Clark came to as emergency responders were putting him on a stretcher near the median. He was confused and couldn’t relay what had just happened.
“I looked over. I seen my truck. I was scared because I didn’t know what had happened. One of the first things that came to my mind was that maybe I fell asleep and I caused the accident, and it was terrifying,” he said.
On his way to the hospital, he remembered that a truck had hit him head on.
“It was a big relief,” he said. “I wasn’t the cause of it. That I didn’t injure people. I wouldn’t have been able to live with that. I never have fallen asleep behind the wheel ever, so that’s why it was so scary to me.”
In a recent interview at his Long Island home, Clark, 35, laughed sheepishly as he explained what he did next: He called his friend Eddie Pierno to pick him up. Clark had a traumatic brain injury, internal bleeding and broken bones, but all he could think about was finding his dog and getting out of Connecticut.
Tiny had survived without a scratch. A motorist, whom Clark later came to know as Vincent, had used his belt as a makeshift leash for Tiny and had waited outside The William W. Backus Hospital in Norwich for more than three hours. A security officer in the hospital then held Tiny in an office.
“It’s not that I didn’t pay attention then, but I pay a lot more attention now,” he said.
Clark had surgery in 2009 to help relieve the pain in his back. The operation required the removal of a disc, bone grafting and insertion of a bone spacer, a rod and screws.
He isn’t 100 percent recovered and hasn’t worked for a year, which has been difficult for him. He received a settlement after a lawsuit. A confidentiality agreement prevents him from talking about it.
“Back before the accident, I took a lot of pride in doing physical labor,” Clark said. “I loved it. … I always liked going to work, busting my hump all day and coming home tired.”
He said the accident has taught him not to take anything for granted. He married his wife, Kelly, last August and they plan to move to Pennsylvania and live where he can have the rural lifestyle he’s been craving.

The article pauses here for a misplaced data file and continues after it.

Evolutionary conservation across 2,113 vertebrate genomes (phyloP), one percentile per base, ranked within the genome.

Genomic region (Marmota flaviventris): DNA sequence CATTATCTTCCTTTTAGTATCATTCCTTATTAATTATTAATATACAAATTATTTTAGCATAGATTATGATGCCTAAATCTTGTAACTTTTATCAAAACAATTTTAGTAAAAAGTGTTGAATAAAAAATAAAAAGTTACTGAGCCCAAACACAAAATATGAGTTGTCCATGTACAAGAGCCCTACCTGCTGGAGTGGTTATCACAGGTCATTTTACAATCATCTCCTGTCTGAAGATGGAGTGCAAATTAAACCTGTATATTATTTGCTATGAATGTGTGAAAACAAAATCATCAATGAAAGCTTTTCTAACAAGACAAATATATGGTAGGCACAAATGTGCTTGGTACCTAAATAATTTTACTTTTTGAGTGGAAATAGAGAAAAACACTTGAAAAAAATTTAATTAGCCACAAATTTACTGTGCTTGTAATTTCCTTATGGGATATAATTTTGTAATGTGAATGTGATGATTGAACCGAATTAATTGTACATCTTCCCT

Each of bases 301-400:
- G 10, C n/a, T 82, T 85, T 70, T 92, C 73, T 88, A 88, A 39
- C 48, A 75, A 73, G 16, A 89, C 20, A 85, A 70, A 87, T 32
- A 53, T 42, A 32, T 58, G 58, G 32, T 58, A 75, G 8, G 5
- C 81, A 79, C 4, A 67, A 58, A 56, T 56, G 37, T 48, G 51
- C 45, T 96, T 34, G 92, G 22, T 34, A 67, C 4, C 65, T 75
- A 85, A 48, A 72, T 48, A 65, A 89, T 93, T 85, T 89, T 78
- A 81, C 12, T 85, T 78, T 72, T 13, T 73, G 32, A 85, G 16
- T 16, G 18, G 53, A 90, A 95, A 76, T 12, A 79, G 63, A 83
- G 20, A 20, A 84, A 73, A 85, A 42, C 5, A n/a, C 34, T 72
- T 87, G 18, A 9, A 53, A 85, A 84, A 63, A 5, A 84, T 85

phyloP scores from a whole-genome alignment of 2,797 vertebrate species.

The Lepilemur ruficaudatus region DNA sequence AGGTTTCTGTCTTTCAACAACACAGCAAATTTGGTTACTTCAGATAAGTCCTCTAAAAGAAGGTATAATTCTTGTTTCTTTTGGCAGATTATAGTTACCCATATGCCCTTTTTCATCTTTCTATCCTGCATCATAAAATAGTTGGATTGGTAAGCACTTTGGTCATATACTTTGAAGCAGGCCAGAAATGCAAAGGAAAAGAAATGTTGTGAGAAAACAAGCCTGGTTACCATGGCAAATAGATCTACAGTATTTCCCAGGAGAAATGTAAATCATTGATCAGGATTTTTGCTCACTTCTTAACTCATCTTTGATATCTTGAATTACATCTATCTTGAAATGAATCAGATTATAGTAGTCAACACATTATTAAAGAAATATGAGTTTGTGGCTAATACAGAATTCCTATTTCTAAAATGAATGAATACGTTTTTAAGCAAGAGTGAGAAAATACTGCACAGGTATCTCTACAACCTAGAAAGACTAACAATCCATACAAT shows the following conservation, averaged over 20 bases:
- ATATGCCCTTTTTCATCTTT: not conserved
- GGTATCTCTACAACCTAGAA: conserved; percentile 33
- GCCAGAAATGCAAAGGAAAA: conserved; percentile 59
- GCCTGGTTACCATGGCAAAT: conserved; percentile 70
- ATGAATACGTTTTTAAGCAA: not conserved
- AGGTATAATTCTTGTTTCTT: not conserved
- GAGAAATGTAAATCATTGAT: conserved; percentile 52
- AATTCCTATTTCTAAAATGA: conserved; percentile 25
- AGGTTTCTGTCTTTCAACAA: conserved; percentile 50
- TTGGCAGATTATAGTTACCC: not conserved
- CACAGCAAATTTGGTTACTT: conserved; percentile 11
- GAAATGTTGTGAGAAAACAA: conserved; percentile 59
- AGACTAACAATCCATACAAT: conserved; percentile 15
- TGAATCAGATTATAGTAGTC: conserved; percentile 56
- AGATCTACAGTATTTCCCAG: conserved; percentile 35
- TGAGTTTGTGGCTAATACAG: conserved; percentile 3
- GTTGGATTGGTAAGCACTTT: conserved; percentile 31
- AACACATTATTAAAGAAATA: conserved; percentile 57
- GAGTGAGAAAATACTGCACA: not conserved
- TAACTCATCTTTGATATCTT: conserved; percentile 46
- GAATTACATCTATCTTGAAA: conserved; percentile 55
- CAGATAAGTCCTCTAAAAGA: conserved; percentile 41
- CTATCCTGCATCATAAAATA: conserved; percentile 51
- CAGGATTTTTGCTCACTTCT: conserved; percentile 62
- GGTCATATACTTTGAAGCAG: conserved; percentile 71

He cautiously looks forward to the future, but he isn’t taking anything for granted.
“Our time isn’t guaranteed …” he said. “You got to make the best of the time that you have. That’s something definitely I learned. In a blink of an eye, you can be gone.”
His dog, Tiny, was stolen two years after the accident. Clark was working at his cousin’s plumbing shop in Elmont, N.Y., when he let Tiny out for a break. Within a minute, the dog was gone. Clark went to the animal control office every day for a month, but Tiny was never found.
“We’ve been through a lot,” he said. “He was a great dog.”
Editorial: Exploring solutions to the I-95 problem
Stories that may interest you
Noblick said the “bittersweet” decision to close has been about two years in the making and said a lot of his long-time customers have come by to wish him well.
In the last half century, these stunning, robin-sized woodpeckers, who traditionally lived in the southern United States, have since branched out and colonized regions as far north as New England and beyond.
A subcommittee of the Mystic River Boathouse Park Implementation Committee began discussions Tuesday on charting a course forward for the now four-year-old project.